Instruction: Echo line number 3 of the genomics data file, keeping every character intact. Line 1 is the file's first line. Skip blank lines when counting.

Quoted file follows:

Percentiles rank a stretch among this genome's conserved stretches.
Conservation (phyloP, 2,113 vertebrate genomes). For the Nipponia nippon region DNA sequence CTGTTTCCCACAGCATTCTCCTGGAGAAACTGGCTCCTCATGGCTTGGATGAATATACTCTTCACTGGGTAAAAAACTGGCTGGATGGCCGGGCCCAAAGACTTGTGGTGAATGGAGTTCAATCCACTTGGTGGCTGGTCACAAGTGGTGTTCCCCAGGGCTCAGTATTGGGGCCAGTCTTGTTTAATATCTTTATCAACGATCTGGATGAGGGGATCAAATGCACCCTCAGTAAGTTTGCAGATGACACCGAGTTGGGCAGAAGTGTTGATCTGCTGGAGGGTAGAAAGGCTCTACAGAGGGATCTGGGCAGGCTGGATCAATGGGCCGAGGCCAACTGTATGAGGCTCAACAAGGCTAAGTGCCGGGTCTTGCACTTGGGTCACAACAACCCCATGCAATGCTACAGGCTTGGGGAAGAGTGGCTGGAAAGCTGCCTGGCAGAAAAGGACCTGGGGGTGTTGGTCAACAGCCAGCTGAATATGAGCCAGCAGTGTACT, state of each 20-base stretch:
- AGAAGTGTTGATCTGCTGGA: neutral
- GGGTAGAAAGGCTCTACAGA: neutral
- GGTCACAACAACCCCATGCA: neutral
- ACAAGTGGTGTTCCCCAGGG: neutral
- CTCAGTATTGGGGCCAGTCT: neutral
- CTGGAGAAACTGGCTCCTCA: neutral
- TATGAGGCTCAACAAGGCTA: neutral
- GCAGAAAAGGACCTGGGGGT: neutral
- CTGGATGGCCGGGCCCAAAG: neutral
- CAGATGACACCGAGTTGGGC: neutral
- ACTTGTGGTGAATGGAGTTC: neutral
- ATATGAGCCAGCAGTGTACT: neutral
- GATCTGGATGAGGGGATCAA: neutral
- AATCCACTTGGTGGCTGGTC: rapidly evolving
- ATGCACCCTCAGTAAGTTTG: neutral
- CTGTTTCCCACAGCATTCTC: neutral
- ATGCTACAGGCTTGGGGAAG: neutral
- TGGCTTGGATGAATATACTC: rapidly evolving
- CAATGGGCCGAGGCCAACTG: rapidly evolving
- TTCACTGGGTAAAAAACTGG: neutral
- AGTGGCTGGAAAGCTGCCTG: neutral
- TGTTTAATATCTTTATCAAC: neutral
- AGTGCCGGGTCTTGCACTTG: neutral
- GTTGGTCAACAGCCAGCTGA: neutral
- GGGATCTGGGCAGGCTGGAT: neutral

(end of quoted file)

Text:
- AGAAGTGTTGATCTGCTGGA: neutral